In all, 25 citations were given to 22 individuals for participating in the event without permits, with three people receiving two citations each. Some of the protesters arrested appeared to be past retirement age. A 23rd person was ticketed for spitting on a singer.
Protest regular Irving Smith called the arrests "modern-day fascism."
Smith said he has been ticketed about 20 times for demonstrating, which for him includes chanting alone, singing in a group and holding up a sign calling Walker a "power-drunk punk." He said Wednesday was the first time he was ticketed for singing without a permit -- something he believes he has a right to do.
"This is a special place," he said of the Capitol. "This is a soap box. It's a political forum....Our rights are the only thing we have left."
In his opinion, Conley acknowledged the Statehouse plays a central role in the geography of Madison and its civic life that allows for "a certain level of disturbance that would not be proper in a typical state office building or even a typical state capitol." But he also wrote that state officials could set reasonable limits and regulation on larger events.
The Walker administration has said repeatedly that it is willing to give a permit to the singalong, which typically leaves the Capitol when blood drives or other events are held in the rotunda.
Assembly Majority Leader Scott Suder (R-Abbotsford) said Wednesday that he believed the Walker administration and Capitol police were taking reasonable precautions to enforce the rules safely.
"I think a lot of people are happy that something is finally being done," Suder said.
After the arrests, some of the protesters returned to the rotunda to be interviewed by reporters, holding up pink citation slips that testified to their $200.50 fines for defying the police order.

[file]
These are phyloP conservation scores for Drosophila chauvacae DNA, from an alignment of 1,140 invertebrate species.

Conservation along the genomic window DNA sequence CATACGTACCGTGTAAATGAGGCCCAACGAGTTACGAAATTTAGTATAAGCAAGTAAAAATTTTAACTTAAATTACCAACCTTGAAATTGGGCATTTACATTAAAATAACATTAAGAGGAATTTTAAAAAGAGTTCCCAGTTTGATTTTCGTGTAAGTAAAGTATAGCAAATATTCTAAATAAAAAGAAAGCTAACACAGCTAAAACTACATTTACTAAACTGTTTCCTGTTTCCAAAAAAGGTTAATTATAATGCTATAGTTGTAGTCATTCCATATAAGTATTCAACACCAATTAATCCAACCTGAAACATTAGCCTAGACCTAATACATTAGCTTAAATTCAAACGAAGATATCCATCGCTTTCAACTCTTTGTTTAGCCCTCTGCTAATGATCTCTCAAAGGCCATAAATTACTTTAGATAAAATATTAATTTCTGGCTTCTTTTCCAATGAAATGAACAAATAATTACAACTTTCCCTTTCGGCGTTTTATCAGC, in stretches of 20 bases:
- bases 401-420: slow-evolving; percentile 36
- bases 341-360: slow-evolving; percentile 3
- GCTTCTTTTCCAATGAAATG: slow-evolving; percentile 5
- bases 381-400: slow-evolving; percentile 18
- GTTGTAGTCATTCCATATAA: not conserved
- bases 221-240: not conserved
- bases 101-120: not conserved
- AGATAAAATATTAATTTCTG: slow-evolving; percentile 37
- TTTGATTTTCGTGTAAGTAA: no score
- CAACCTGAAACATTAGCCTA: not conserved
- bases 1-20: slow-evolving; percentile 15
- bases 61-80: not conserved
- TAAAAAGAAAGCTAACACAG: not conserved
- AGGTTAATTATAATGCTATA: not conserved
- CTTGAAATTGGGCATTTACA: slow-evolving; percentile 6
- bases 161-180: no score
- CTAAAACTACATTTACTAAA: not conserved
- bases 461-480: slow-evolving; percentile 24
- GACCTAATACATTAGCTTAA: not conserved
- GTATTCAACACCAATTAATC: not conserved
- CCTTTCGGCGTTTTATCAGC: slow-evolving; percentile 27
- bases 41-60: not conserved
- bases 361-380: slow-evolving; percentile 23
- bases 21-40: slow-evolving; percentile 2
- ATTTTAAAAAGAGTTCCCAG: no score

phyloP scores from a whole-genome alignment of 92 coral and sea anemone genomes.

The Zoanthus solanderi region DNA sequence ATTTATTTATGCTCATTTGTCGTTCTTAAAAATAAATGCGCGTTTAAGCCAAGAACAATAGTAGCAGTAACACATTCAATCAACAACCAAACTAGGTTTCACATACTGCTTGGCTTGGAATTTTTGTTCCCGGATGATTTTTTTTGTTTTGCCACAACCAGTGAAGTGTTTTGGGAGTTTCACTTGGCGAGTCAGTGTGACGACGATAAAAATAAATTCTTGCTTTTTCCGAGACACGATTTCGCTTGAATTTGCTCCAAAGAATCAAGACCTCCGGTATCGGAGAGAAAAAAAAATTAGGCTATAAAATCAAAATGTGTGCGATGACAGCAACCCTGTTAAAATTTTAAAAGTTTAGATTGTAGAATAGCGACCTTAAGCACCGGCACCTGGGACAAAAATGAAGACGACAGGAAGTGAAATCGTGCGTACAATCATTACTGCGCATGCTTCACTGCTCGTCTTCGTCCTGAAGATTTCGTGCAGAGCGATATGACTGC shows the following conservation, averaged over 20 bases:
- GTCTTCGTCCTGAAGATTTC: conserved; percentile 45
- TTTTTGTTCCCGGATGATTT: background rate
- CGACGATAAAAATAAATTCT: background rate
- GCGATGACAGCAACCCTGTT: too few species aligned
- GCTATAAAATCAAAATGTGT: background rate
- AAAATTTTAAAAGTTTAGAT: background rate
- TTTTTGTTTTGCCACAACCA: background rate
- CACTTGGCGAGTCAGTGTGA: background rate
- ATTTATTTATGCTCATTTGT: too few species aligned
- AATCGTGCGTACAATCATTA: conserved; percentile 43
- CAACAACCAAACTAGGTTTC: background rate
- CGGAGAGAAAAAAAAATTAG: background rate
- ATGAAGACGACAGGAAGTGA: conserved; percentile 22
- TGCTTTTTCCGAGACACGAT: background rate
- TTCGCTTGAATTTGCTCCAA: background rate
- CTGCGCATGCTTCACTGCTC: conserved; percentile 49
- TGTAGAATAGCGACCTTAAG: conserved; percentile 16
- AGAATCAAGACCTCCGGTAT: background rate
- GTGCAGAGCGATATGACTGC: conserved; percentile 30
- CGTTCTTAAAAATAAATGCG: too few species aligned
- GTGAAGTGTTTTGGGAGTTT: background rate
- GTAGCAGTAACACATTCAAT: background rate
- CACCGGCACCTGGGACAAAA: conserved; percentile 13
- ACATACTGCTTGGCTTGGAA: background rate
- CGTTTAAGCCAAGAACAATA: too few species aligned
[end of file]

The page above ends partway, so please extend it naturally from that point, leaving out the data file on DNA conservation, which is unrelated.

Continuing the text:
Their number included Mike Crute and Dominic Salvia, co-hosts of a political talk show on Madison's liberal 92.1 The Mic (WXXM-FM).
Crute, who did not consider himself on the job at the time, was arrested for singing. He said police swore at him when he tried to talk to another protester.
Salvia, a self-described libertarian, was arrested separately while photographing a sign. He said he was treated professionally by police but was arrested after identifying himself as a media worker. Salvia, who was dressed in sandals and shorts, said he wasn't asked whether he had a media credential (he didn't).
Democratic lawmakers denounced the Walker administration's action as an overreach.
Sen. Bob Jauch (D-Poplar) lamented the fact that state rules allow concealed guns in the Capitol with the proper permit but not unpermitted songs.
"My God, people have a right to sing," Jauch said. "The administration is upset with the views of the people who are there, and they're trying to remove them from their Capitol."
During the arrests, some tourists on the usual summer visits to the Statehouse stopped to look.
One, Kathy Haasch of Waterford, said "the law is the law."
"If I had a better way with words, I would tell them that we have just as much right to be here as they do," Haasch said of the protesters. "They shouldn't spoil anyone else's day."
McClatchy-Tribune News Service